In the first dream, the young boy has seizures – a violent dis-ease that shakes everything up and makes one vulnerable, unable to resist or escape anything that might happen to him. Patriarchy dominates men as well as women, and, in a way, it is a debilitating cultural disease. However, in the second dream, by “marrying” masculine principle and feminine principle in love, and honoring that commitment to be joined yet honoring individuality also. Later, in the third dream, the feminine principle is able to rescue/help the masculine principle and carry it to safety and home.Screen Shot 2014-12-24 at 2.44.56 PM

These three dreams, that at first glance seem so disparate, come closer and closer together the more I reflect upon them. And I will continue working with them.

Currently, as an over-arching theme, all three seem to be pointing toward ways in which I can re-envision and thus heal my sense of the masculine principle within me and, thus, see it differently in the world as well, possibly supporting a personal faith that we can also heal our global culture.

We can return to Peace on Earth.

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depaceminterris.org

 

Peace

“It is a gross misunderstanding to imagine warfare as endemic to the human condition.”

~ Marija Gimbutas, Professor of Baltic and Slavic Studies at UCLA, 1963-1989; Chair of European Archeology. Gimbutas

I feel sadness at how quickly average people — men and women both — have become excited by the idea that Viking women could have been half of the warrior force. What reason is there to celebrate violence in any culture? And yet, consider all the movies and television series that continue to grow in number where the female is killing and destroying; this is promoting the idea that women can only hold power by becoming better warriors/killers than the men. The promotion of that archetype is not coming from the core of feminine principles of a loving, transformative energy but from the obfuscating masculine energies within them. This will not resolve anything — this will not heal our world.Fresco at Knossos - Version 2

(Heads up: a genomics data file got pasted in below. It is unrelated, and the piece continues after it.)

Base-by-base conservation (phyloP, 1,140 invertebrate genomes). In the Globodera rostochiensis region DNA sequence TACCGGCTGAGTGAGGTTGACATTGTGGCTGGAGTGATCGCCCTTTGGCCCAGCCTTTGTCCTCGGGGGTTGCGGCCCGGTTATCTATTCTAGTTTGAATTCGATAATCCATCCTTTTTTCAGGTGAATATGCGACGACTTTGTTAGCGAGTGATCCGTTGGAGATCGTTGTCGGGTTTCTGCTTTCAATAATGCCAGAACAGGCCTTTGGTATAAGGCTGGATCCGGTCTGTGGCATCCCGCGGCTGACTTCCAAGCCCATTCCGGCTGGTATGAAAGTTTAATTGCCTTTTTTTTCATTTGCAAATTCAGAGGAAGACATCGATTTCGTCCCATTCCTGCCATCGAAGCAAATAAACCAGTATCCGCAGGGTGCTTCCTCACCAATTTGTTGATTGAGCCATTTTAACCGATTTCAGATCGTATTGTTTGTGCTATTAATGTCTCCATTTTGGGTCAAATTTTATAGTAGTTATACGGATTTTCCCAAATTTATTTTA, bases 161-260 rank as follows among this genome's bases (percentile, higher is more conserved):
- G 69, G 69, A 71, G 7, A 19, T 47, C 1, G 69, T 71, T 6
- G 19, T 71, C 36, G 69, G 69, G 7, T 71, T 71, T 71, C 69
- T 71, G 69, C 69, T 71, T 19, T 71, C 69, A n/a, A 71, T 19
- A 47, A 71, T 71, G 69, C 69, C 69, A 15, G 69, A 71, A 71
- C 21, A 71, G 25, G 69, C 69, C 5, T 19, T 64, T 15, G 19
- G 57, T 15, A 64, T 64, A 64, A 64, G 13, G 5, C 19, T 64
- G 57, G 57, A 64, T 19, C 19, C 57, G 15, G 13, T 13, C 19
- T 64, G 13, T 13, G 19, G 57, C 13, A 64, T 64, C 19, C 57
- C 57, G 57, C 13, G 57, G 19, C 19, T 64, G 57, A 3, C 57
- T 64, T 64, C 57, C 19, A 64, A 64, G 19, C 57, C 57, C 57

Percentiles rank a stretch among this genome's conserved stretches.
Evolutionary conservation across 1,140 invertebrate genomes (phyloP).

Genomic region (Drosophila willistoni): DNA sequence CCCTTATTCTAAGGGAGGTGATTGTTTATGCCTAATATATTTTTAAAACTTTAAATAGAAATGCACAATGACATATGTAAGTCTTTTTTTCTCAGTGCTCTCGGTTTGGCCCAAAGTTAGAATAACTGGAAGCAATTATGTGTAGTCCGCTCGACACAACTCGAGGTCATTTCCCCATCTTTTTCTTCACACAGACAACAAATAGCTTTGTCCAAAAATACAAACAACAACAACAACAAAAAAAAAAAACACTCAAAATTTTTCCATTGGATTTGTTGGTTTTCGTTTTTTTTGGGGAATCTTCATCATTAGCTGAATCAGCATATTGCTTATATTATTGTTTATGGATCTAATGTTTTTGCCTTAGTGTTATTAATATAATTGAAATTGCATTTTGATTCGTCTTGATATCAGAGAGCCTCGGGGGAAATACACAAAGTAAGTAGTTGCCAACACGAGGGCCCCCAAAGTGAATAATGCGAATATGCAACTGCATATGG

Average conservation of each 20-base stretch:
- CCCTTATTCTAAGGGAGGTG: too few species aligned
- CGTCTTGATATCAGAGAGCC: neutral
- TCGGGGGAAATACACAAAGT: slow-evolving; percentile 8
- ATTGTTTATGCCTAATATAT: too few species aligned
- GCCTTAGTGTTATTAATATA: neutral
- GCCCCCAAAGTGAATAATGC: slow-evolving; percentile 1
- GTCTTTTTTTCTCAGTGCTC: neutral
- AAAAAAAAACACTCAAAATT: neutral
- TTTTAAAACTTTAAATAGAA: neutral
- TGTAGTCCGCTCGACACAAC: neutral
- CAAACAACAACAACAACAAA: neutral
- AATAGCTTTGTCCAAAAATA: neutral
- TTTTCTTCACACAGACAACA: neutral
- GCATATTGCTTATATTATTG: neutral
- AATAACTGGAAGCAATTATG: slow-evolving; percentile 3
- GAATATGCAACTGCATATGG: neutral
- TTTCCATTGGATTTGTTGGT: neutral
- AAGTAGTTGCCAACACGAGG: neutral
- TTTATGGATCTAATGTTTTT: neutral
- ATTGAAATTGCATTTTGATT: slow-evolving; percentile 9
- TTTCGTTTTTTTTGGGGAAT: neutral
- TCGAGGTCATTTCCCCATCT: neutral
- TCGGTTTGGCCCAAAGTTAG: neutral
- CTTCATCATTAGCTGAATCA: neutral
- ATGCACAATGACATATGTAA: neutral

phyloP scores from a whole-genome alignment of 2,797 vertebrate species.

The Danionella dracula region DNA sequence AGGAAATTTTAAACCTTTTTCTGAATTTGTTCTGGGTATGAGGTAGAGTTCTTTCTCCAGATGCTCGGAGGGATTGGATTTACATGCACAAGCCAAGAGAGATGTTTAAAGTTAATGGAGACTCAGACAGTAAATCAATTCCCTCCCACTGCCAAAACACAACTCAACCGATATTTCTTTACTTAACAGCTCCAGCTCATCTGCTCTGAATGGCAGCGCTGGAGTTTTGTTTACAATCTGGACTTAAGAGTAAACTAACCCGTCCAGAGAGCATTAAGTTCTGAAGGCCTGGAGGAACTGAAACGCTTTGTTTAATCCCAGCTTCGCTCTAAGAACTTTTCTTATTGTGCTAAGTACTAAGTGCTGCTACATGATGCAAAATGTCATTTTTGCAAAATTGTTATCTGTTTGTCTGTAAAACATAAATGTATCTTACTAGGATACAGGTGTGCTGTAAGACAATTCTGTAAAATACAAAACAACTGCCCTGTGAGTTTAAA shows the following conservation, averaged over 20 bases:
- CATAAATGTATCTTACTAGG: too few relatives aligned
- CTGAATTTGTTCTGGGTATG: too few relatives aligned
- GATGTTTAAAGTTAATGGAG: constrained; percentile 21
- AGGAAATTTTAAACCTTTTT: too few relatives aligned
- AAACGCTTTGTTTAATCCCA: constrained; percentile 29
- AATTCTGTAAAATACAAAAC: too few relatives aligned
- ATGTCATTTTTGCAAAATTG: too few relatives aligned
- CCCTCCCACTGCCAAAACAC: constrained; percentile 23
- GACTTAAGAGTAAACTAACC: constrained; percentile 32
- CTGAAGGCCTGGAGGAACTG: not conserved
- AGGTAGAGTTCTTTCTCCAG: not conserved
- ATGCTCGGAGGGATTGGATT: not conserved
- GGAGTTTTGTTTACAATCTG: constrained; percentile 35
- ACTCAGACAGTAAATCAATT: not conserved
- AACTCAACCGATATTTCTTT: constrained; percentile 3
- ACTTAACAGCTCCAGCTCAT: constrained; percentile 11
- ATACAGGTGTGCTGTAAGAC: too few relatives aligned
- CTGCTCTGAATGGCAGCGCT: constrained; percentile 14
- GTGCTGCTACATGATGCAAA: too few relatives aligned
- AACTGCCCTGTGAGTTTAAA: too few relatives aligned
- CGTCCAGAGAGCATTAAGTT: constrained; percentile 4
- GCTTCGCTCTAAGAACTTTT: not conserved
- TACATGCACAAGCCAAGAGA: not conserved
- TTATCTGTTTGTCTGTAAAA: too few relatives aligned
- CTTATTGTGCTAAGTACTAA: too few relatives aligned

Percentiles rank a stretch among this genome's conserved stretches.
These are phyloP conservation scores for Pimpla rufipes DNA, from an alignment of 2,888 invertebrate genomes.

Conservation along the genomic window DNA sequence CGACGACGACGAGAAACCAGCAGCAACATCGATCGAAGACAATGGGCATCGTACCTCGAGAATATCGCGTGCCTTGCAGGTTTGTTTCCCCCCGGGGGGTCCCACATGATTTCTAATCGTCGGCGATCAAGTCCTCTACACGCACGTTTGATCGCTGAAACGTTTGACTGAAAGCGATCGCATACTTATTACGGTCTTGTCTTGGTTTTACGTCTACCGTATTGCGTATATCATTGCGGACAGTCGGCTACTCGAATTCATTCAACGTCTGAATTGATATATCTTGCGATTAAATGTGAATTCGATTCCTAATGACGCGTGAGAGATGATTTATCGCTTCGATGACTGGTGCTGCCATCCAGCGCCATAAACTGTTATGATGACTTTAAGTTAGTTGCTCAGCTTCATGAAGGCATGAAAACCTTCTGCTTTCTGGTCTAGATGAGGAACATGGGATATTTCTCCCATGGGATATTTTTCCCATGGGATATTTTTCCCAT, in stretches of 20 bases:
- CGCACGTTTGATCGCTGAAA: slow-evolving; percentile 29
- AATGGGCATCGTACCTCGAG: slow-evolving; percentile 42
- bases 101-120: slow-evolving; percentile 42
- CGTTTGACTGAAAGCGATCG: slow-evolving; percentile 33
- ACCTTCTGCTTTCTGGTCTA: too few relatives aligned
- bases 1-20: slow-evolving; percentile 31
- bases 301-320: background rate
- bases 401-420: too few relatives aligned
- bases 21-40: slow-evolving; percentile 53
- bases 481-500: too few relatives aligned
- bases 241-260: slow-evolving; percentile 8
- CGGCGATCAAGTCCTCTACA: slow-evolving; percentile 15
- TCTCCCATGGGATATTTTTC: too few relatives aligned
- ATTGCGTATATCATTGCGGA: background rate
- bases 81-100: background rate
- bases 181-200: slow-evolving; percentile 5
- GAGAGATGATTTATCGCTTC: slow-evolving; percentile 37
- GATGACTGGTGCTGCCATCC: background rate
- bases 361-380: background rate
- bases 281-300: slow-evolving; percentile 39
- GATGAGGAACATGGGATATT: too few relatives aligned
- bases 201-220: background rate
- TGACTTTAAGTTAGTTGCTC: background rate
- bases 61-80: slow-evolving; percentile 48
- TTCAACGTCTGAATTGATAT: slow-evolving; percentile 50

I wish people were as thrilled by the knowledge that there were many early civilizations that existed peacefully for hundreds of years, some for over a thousand years, within an egalitarian structure. Some of these towns and/or village communities were heavily populated; for instance, the “Late Cucuteni culture, c. 4000-3500 B.C., reached an urban stage with towns of up to 10,000 inhabitants at the center of a district surrounded by medium and smaller size villages,” while other large, peaceful societies prospered as well such as that of Catal Huyuk in Anatolia and on Crete we know of the “Minoan” culture. (Gimbutas) Further, hunter-gatherer cultures were usually egalitarian as well.

A Conception of Choice

“The power of the matriarchal story—myth or fact—is in the assertion that the world CAN be different. Patriarchy and war are not the “just way its always been,” or a “more evolved” society, or the only possibility for the future. The matriarchal myth opens up the door for a new FUTURE story, not just a revisionist look at the past.”

The above quote is from Molly’s latest post on her blog Theapoetics. I can’t count the number of times I’ve heard someone say to me something like “it’s human nature to fight” and I want to respond — like Molly does here — with a concise reference to the fact that we do have examples of cultures that were different and, based upon various interpretations, were egalitarian and peaceful.

Kore from CreteI started reading about these ancient matrifocal cultures in 1995, and I love that nearly 20 years later younger women continue to teach and spread the wisdom of potential and possibility that our foremothers struggled to make available to us through their writing and activism.

Even if the interpretations aren’t accurate — though I believe they are — the possibilities they present by simply viewing history and pre-history as different means that we can conceive of a different way of living and being in our world. And since science is now revealing that our very biology is cooperative as well on a cellular level, we are waking up and seeing that we can choose peace and cooperation, and that our physiology supports these choices.